* [47:5] Baldness…gash yourself: close-cropped hair, silence, and ritual slashing of the body express mourning and grief and here represent the mourner’s awareness that chaos has overcome order (cf. 41:5).

* [48:1–47] Moab, located east of the Dead Sea, was one of Israel’s bitter enemies (cf., e.g., Is 15–16; Am 2:1–3). According to Flavius Josephus, Nebuchadnezzar conquered Moab and Ammon in his twenty-third year (582 B.C.), five years after the destruction of Jerusalem. This chapter is full of local place names in Moab.

* [48:2] Madmen: a place name, not mentioned elsewhere in the Old Testament.

* [48:7] Chemosh: chief god of Moab (cf. Nm 21:29).

* [48:11–12] Moabite wine was known for its high quality. Here the wine is a metaphor for Moab’s complacency.

* [48:18] Dibon, the capital of Moab at that time, is situated on a height. The prophet here offers a personification of the city, pictured as a confident ruler.

* [49:1] Milcom: chief god of the Ammonites (cf. 1 Kgs 11:5). The Ammonites shared a border with Gad, an Israelite tribe in Transjordan (Jos 13:8–10); the Ammonites occupied its territory after the collapse of the Northern Kingdom.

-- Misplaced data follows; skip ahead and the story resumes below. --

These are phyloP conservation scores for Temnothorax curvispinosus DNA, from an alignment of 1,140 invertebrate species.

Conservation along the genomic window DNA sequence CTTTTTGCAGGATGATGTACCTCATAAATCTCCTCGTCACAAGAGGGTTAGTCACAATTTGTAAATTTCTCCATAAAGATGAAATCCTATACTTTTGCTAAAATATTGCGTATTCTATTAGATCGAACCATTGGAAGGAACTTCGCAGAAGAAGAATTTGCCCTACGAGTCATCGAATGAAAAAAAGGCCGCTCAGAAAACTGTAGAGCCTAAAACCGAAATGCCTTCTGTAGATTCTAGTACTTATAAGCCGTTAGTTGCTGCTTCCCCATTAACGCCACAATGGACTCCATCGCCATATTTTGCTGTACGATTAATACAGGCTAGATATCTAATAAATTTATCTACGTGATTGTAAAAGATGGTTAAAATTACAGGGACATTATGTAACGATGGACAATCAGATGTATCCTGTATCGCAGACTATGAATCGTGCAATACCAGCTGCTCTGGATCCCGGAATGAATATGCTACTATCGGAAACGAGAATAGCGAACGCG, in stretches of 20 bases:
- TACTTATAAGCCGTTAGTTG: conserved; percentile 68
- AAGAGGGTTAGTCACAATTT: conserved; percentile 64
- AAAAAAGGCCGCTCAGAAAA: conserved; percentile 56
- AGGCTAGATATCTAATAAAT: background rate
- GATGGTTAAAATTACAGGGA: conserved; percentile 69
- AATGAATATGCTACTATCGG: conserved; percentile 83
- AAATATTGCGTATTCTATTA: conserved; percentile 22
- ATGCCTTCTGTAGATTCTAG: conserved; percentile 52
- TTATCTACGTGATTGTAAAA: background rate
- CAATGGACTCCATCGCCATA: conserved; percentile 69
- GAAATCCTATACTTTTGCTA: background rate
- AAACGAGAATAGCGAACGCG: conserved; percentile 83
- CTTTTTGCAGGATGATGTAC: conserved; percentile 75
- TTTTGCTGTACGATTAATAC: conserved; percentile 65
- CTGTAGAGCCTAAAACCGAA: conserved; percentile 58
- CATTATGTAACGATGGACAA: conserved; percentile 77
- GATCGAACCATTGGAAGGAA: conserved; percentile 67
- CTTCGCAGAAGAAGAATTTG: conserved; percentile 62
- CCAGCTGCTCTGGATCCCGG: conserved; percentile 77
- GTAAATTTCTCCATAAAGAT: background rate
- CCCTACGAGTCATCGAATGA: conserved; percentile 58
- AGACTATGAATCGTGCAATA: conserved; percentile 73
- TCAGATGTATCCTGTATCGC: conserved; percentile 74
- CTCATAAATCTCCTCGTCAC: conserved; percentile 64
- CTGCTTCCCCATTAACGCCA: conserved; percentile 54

* [49:7–22] Edom: southeast of the Dead Sea, a traditional enemy who profited from Judah’s downfall; cf. Ps 137:7; Lam 4:21–22; Ob 11–12.

* [49:7] Teman, a district of Edom (cf. Jb 2:11), represents the whole country, which was famous for the wisdom of its sages.

* [49:8] Esau: Jacob’s brother, the traditional ancestor of the Edomites; cf. Gn 36:1.

* [49:13] Bozrah: capital of Edom.

* [49:23] Hamath and Arpad: independent Aramean states north of Damascus, the direction from which the invasion is coming. Cf. Is 10:9–10.

* [49:27] Ben-hadad: a dynastic name for some of the kings who ruled in Damascus; cf. 1 Kgs 15:18, 20.

* [49:34] Elam: an ancient kingdom east of Babylonia.

* [50:1–51:58] A collection of miscellaneous oracles against Babylon introducing the story in 51:59–64.

* [50:2] Bel: originally the title of the god of Nippur in Mesopotamia, later associated with Merodach (Marduk), chief god of Babylon (cf. Is 46:1).

* [50:15] Its walls are torn down: the prophet describes the downfall of Babylon in conventional language. Babylon surrendered peacefully to the Persians in 539 B.C.

* [50:21] Merathaim…Pekod: “twice bitter,” “punishment,” symbolic terms for Babylon that recall the names of regions in the country.